By this time President Truman had acted swiftly to reorganise the US governmental agencies. Within weeks of Roswell (26th July 1947), although not necessarily because of it, he had signed the Armed Forces Unification Act, creating a Department of the Air Force, coequal with Army and Navy and creating a National Military Establishment under the Secretary of Defence. By the end of the year the CIA had been formed out of the Office of Strategic Services and the Central Intelligence Group. (Its first Director Vice Admiral Roscoe Hillenkoetter later confirmed the existence of extraterrestrial UFOs in a signed statement to Congress.)
The UFO puzzle continued to develop and as a result ‘Project SIGN’ was initiated on 23rd January 1948 to collect, collate and evaluate all information relating to UFO sightings (9). SIGN was based at the Technical Intelligence Division of the Air Material Command (AMC) at Wright Field, again, the home of the alleged Roswell wreckage.
Two months later (17th March) Colonel Howard M McCoy Chief of T-2, Air Material Command’s Intelligence Division, (home of Project SIGN) advised the new Air Force Scientific Advisory Board that "This can’t be laughed off … We are running down every report. I can’t even tell you how much we would give to have one of those crash in an area so we could recover whatever they are (10)." Again the phenomena was being taken seriously, but this letter further suggests that no crash saucer existed unless it was disinformation or any wreckage was held by another agency.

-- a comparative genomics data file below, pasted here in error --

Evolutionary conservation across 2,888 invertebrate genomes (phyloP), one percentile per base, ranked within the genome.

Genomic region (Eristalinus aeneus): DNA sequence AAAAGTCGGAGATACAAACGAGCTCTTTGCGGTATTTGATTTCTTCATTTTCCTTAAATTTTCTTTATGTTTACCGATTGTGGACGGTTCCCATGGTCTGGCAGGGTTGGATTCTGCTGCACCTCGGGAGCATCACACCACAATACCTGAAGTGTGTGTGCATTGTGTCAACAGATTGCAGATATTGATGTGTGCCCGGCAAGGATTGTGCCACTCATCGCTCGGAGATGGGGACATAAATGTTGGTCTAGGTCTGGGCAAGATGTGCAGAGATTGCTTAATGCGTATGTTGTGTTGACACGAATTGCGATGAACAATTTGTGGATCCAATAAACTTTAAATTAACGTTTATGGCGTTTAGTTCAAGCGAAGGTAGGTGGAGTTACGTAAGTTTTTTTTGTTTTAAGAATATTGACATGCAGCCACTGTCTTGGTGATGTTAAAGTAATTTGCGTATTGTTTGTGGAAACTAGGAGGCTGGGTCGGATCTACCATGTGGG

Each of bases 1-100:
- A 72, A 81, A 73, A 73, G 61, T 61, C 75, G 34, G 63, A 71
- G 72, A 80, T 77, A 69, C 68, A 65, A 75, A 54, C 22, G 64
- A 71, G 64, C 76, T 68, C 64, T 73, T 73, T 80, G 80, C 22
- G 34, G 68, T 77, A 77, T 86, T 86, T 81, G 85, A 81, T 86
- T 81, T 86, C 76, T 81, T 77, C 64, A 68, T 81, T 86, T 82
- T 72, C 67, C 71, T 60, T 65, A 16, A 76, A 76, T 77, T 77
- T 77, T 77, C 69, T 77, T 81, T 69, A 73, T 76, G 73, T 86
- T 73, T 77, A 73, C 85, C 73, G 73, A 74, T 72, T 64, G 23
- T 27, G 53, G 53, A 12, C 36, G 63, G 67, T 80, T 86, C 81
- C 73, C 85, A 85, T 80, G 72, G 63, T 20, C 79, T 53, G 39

On 7th October 1948 McCoy asked the CIA for help in "learning whatever they [UFOs] are." In a letter of that date he wrote, "To date, no concrete evidence as to the exact identity of any of the reported objects has been received. Similarly the origin of the so-called ‘flying discs’ remains obscure (11)." Then, later that month, Project SIGN, headed by Captain Robert Sneider, prepared its famous
‘Estimate of the Situation’ (classified ‘Top Secret’) in which it concluded that the flying discs were of extraterrestrial origin. However Air Force Chief of Staff Hoyt S Vandenberg sent the report back without his approval on the grounds that it lacked solid proof and he ordered it destroyed (12).
On 3rd November 1948 General Cabell, Director of Air Force Intelligence at the Pentagon, wrote to Air Material Command: "The conclusion appears inescapable that some type of flying object has been observed. Identification and the origin of these objects is not discernible to this Headquarters. It is imperative, therefore, that efforts to determine whether these objects are of domestic or foreign origin must be increased until conclusive evidence is obtained." He requested that a new report be compiled discarding the rejected conclusions from the original ‘Estimate of the Situation’. A day later the USAF announced the formation of the Rand Corp., (successor to Project RAND), to assemble most advanced scientific, technical, industrial and military knowledge available and bring it to bear on major Air Force decisions.